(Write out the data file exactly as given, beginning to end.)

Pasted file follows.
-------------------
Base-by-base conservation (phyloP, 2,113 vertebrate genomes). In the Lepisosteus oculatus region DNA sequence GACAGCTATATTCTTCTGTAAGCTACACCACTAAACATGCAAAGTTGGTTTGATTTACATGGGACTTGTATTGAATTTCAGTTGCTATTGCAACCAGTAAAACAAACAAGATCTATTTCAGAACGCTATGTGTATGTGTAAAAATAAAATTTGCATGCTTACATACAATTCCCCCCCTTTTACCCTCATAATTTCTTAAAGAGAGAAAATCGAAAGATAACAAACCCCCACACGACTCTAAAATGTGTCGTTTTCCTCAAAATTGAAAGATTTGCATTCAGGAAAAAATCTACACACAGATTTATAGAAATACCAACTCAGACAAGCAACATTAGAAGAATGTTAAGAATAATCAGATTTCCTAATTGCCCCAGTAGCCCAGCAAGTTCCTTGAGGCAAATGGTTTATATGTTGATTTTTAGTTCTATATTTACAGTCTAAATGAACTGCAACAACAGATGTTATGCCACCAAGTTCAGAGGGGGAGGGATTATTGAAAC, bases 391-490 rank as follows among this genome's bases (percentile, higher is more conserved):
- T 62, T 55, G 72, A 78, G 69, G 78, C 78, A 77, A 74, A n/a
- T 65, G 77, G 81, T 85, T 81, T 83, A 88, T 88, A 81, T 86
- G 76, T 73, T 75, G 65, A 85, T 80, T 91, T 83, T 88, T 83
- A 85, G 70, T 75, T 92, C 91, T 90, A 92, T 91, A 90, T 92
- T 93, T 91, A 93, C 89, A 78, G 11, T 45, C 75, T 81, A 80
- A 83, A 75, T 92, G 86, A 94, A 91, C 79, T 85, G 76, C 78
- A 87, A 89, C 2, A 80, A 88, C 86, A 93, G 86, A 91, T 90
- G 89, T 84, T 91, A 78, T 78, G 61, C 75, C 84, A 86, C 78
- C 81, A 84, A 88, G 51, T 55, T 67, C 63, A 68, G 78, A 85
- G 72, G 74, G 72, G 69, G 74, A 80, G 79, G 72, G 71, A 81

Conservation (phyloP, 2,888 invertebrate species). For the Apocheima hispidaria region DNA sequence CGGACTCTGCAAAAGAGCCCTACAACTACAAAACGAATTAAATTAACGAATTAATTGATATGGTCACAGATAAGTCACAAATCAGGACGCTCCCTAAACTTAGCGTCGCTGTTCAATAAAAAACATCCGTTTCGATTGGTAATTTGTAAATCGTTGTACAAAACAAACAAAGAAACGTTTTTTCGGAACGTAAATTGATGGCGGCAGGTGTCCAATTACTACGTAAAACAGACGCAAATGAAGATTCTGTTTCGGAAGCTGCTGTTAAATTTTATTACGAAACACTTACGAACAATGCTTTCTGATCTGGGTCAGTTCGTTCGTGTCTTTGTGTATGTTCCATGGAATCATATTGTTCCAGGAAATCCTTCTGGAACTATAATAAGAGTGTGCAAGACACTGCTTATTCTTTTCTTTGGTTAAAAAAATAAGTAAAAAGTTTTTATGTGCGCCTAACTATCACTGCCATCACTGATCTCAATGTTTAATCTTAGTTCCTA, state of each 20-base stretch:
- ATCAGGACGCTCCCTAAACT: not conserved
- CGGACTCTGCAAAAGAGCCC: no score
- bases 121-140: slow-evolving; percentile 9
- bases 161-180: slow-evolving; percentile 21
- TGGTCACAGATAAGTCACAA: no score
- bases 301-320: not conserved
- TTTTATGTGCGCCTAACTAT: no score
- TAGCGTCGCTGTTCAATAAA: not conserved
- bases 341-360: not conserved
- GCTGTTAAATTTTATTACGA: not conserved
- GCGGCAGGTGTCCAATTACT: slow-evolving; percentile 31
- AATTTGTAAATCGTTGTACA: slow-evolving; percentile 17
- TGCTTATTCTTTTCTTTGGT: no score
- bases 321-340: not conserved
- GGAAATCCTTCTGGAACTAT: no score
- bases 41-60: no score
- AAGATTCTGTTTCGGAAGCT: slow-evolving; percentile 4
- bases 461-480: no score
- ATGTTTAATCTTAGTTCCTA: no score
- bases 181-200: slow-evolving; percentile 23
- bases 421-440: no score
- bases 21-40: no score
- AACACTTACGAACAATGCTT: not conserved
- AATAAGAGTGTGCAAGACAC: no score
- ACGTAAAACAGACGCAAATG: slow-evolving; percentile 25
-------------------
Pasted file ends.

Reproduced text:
Base-by-base conservation (phyloP, 2,113 vertebrate genomes). In the Lepisosteus oculatus region DNA sequence GACAGCTATATTCTTCTGTAAGCTACACCACTAAACATGCAAAGTTGGTTTGATTTACATGGGACTTGTATTGAATTTCAGTTGCTATTGCAACCAGTAAAACAAACAAGATCTATTTCAGAACGCTATGTGTATGTGTAAAAATAAAATTTGCATGCTTACATACAATTCCCCCCCTTTTACCCTCATAATTTCTTAAAGAGAGAAAATCGAAAGATAACAAACCCCCACACGACTCTAAAATGTGTCGTTTTCCTCAAAATTGAAAGATTTGCATTCAGGAAAAAATCTACACACAGATTTATAGAAATACCAACTCAGACAAGCAACATTAGAAGAATGTTAAGAATAATCAGATTTCCTAATTGCCCCAGTAGCCCAGCAAGTTCCTTGAGGCAAATGGTTTATATGTTGATTTTTAGTTCTATATTTACAGTCTAAATGAACTGCAACAACAGATGTTATGCCACCAAGTTCAGAGGGGGAGGGATTATTGAAAC, bases 391-490 rank as follows among this genome's bases (percentile, higher is more conserved):
- T 62, T 55, G 72, A 78, G 69, G 78, C 78, A 77, A 74, A n/a
- T 65, G 77, G 81, T 85, T 81, T 83, A 88, T 88, A 81, T 86
- G 76, T 73, T 75, G 65, A 85, T 80, T 91, T 83, T 88, T 83
- A 85, G 70, T 75, T 92, C 91, T 90, A 92, T 91, A 90, T 92
- T 93, T 91, A 93, C 89, A 78, G 11, T 45, C 75, T 81, A 80
- A 83, A 75, T 92, G 86, A 94, A 91, C 79, T 85, G 76, C 78
- A 87, A 89, C 2, A 80, A 88, C 86, A 93, G 86, A 91, T 90
- G 89, T 84, T 91, A 78, T 78, G 61, C 75, C 84, A 86, C 78
- C 81, A 84, A 88, G 51, T 55, T 67, C 63, A 68, G 78, A 85
- G 72, G 74, G 72, G 69, G 74, A 80, G 79, G 72, G 71, A 81

Conservation (phyloP, 2,888 invertebrate species). For the Apocheima hispidaria region DNA sequence CGGACTCTGCAAAAGAGCCCTACAACTACAAAACGAATTAAATTAACGAATTAATTGATATGGTCACAGATAAGTCACAAATCAGGACGCTCCCTAAACTTAGCGTCGCTGTTCAATAAAAAACATCCGTTTCGATTGGTAATTTGTAAATCGTTGTACAAAACAAACAAAGAAACGTTTTTTCGGAACGTAAATTGATGGCGGCAGGTGTCCAATTACTACGTAAAACAGACGCAAATGAAGATTCTGTTTCGGAAGCTGCTGTTAAATTTTATTACGAAACACTTACGAACAATGCTTTCTGATCTGGGTCAGTTCGTTCGTGTCTTTGTGTATGTTCCATGGAATCATATTGTTCCAGGAAATCCTTCTGGAACTATAATAAGAGTGTGCAAGACACTGCTTATTCTTTTCTTTGGTTAAAAAAATAAGTAAAAAGTTTTTATGTGCGCCTAACTATCACTGCCATCACTGATCTCAATGTTTAATCTTAGTTCCTA, state of each 20-base stretch:
- ATCAGGACGCTCCCTAAACT: not conserved
- CGGACTCTGCAAAAGAGCCC: no score
- bases 121-140: slow-evolving; percentile 9
- bases 161-180: slow-evolving; percentile 21
- TGGTCACAGATAAGTCACAA: no score
- bases 301-320: not conserved
- TTTTATGTGCGCCTAACTAT: no score
- TAGCGTCGCTGTTCAATAAA: not conserved
- bases 341-360: not conserved
- GCTGTTAAATTTTATTACGA: not conserved
- GCGGCAGGTGTCCAATTACT: slow-evolving; percentile 31
- AATTTGTAAATCGTTGTACA: slow-evolving; percentile 17
- TGCTTATTCTTTTCTTTGGT: no score
- bases 321-340: not conserved
- GGAAATCCTTCTGGAACTAT: no score
- bases 41-60: no score
- AAGATTCTGTTTCGGAAGCT: slow-evolving; percentile 4
- bases 461-480: no score
- ATGTTTAATCTTAGTTCCTA: no score
- bases 181-200: slow-evolving; percentile 23
- bases 421-440: no score
- bases 21-40: no score
- AACACTTACGAACAATGCTT: not conserved
- AATAAGAGTGTGCAAGACAC: no score
- ACGTAAAACAGACGCAAATG: slow-evolving; percentile 25